The 1950 Sanborn maps of Salt Lake City (before the house was moved) shows a totally wooden structure.  However, once solved, what might the construction of the home tell us about Brigham Young and the Mormon built environment? I mean to find out…


Brigham Young’s Forest Farmhouse pre-1970.


Brigham Young’s Forest Farmhouse, fall 2014 (Courtesy Kelly Gubler Photography)


Go West Young Man…


Back in the Rocky Mountains…and the beauty of the great Basin.

Perched on the mountainside at the mouth of Emigration Canyon in Salt Lake City Utah, sits a Gothic revival cross-gabled Farmhouse, built in 1863 by frontiersman and Mormon leader Brigham Young. As one of many buildings making up This is the Place Heritage Park, this home has been on my mind for several months now.  Shortly after arriving back in the Salt Lake area, I couldn’t wait to see it in person as if for the first time. In fact, driving the 45 minutes through Salt Lake City on my way to the park and Farmhouse, I couldn’t help but feel a peaked curiosity and anticipation of the opportunities before me. As I drove through the historic streets, passing excellent specimens of vernacular architecture, I saw stylistic elements and evidence of material cultural trends that only ten months ago would have escaped my notice.  What opportunities await me here at the crossroads of the west?

Upon arrival at This is the Place Heritage Park, I met with my supervisors and discussed what I will be doing for the next six months.  Over the following days, through various meetings, it was decided that I will be leading, building, and marketing Youth programming, assisting with reaching out to and developing programming for Touring companies, and serving in a consulting and somewhat supervisory role with the animal husbandry portions of daily programming. My focus will be marketing and developing the youth programming and tour programs.  I am especially looking forward to working with the youth programs.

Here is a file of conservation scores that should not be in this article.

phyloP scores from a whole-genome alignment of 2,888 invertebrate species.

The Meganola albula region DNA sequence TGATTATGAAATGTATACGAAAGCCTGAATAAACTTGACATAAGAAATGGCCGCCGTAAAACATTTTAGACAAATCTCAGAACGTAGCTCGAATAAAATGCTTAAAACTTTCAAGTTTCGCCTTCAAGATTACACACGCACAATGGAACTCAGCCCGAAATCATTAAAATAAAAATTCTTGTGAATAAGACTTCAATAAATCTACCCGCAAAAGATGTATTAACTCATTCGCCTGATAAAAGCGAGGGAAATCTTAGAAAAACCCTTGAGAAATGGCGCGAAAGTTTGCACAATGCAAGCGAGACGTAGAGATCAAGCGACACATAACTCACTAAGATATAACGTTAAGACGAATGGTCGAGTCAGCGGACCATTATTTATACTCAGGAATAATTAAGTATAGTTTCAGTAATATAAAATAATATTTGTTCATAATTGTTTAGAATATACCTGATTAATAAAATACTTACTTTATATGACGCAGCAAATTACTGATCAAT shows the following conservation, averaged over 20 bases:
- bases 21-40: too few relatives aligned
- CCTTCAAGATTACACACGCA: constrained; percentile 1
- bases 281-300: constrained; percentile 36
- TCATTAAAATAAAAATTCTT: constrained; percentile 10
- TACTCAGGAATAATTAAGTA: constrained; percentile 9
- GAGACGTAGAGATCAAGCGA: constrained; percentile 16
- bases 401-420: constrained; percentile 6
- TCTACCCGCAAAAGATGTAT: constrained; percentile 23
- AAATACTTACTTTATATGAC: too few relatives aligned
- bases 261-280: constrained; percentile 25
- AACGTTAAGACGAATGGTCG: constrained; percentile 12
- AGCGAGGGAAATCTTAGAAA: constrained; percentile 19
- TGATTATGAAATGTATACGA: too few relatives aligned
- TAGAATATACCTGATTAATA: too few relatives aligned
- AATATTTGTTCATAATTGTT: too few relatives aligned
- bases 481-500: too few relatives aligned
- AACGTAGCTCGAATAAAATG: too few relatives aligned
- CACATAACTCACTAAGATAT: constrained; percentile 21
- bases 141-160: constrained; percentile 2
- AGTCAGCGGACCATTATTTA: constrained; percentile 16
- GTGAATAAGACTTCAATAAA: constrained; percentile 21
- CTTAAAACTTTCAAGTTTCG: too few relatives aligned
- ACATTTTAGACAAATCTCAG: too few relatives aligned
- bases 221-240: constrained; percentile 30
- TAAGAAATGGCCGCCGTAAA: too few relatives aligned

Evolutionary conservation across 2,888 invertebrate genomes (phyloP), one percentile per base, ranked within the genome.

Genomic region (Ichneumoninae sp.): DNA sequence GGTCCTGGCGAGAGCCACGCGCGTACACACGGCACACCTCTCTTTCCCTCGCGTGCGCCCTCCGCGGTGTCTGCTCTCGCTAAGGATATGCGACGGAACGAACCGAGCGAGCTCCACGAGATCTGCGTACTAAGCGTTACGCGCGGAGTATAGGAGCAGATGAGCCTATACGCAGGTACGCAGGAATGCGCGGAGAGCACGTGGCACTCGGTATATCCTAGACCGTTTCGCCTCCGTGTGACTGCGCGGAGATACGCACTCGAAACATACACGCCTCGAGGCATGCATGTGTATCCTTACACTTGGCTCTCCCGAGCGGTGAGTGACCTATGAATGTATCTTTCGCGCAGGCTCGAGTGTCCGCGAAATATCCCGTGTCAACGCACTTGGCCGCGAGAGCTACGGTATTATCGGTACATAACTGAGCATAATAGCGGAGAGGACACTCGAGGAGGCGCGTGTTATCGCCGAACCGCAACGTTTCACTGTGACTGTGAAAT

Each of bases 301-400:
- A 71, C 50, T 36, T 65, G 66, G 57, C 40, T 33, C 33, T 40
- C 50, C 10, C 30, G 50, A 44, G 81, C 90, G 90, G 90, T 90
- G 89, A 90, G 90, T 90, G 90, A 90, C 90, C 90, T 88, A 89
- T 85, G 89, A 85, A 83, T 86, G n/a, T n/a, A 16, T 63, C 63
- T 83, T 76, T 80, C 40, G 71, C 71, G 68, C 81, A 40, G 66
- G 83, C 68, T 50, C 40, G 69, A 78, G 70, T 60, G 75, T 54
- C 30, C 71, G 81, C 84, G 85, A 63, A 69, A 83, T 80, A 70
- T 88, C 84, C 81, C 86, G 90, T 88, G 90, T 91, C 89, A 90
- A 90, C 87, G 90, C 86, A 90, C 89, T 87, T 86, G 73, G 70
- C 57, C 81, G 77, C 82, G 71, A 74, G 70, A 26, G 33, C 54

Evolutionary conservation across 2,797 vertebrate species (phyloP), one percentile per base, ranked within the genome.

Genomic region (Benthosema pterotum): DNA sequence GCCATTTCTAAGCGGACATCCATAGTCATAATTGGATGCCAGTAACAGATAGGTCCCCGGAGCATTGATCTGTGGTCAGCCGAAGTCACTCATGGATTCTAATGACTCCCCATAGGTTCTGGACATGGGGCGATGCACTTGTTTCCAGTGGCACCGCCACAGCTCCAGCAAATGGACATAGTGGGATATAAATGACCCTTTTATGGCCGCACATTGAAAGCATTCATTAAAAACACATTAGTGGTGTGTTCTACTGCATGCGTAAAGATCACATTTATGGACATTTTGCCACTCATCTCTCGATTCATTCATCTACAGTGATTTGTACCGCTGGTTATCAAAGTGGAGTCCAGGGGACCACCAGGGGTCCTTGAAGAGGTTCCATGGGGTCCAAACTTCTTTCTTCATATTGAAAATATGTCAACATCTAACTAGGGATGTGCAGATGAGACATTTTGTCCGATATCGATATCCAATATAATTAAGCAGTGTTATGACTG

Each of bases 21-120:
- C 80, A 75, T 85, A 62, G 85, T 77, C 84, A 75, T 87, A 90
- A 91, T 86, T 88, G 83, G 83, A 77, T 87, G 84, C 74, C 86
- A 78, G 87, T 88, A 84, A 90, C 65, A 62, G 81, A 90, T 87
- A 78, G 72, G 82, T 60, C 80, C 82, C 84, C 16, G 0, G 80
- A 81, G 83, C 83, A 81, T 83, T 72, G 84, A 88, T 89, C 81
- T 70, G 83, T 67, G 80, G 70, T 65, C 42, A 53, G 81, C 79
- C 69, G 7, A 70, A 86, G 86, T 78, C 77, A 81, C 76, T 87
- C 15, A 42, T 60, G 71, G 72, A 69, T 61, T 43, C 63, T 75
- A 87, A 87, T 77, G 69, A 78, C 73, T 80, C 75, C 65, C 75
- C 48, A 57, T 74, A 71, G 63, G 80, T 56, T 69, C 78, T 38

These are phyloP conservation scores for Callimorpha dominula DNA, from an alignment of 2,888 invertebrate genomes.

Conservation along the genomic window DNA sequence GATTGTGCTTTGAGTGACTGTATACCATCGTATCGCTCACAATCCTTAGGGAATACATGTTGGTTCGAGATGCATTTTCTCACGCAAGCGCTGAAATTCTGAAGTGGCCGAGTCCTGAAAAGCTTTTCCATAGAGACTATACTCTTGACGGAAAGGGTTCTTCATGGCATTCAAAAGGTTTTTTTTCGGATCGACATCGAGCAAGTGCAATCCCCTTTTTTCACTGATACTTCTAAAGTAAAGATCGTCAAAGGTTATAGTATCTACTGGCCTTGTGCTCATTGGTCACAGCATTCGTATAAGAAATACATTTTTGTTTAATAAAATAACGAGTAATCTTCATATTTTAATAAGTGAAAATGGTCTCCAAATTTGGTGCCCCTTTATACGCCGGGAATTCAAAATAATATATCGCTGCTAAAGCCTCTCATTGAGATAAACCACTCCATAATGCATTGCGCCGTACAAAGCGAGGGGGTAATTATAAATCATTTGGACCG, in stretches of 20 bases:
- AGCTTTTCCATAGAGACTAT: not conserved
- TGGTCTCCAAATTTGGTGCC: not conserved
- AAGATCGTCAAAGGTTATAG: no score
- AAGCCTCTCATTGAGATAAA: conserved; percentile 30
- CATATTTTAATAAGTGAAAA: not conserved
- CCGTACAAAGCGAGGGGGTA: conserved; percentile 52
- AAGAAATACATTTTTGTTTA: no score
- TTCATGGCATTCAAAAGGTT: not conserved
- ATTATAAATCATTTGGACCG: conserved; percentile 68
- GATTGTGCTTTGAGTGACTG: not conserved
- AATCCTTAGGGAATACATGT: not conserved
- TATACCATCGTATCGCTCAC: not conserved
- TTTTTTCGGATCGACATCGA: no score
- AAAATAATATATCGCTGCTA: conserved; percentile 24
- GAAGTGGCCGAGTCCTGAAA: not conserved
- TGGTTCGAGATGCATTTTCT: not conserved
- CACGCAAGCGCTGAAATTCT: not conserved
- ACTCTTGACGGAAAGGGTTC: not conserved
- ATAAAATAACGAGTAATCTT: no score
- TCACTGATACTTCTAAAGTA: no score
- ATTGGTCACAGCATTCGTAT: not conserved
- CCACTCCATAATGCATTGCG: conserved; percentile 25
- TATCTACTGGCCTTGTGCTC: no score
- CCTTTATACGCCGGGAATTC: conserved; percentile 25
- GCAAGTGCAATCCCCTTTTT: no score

After my meeting that first day, I met up with an old colleague and fellow tinsmith, and we walked down to Brigham Young’s Farmhouse… It was so exciting to cross over the threshold into the “central dining room,” and then explore the home with new eyes.  I followed Dr. Small’s example and began pounding (firmly but gently) on the walls of the dining room, hoping to determine by the sound if they might be adobe within. Surprisingly…they sounded hollow. This goes against my theory that the central portion might be made of adobe.  However…I’m not done yet. Sanborn maps, historic preservation documents, and journals await me in the LDS Church Library and Archives, as well as among the archives of the Utah State Historical Society. This research will continue, and thankfully with the blessing of my supervisors. Stay tuned for updates…046

….So all of this was within the first day.  Since then, I have participated in two youth programs, including as assistant trail boss on a handcart trek reenactment. Working with teenagers is difficult, especially when asking them to do difficult things.  We took 250 youth and adults 2.5 miles up the mountainside pulling and pushing handcarts laden with food, water, and other supplies for the day. Along the trail and throughout the day (an overall 4-5 mile journey) first person interpreters and participatory experiences in historical vignettes offered the youth opportunities to consider various moments in history of westward expansion and in many cases relating to their own personal heritage. What a powerful, affective experience. Tangible elements, addressing the intangible provide all participants with an opportunity to learn and appreciate their personal, as well as collective history.  I look forward to continuing as the new trail-boss for future treks.


Needless to say, these past few weeks have been quite the adventure. Research, youth programming, even some good old animal husbandry and horsback rides, coupled with a free admission day(6585 guests) and Day Care Appreciation Day (2100 kids)…I’m looking forward to Sunday…

To Be Continued…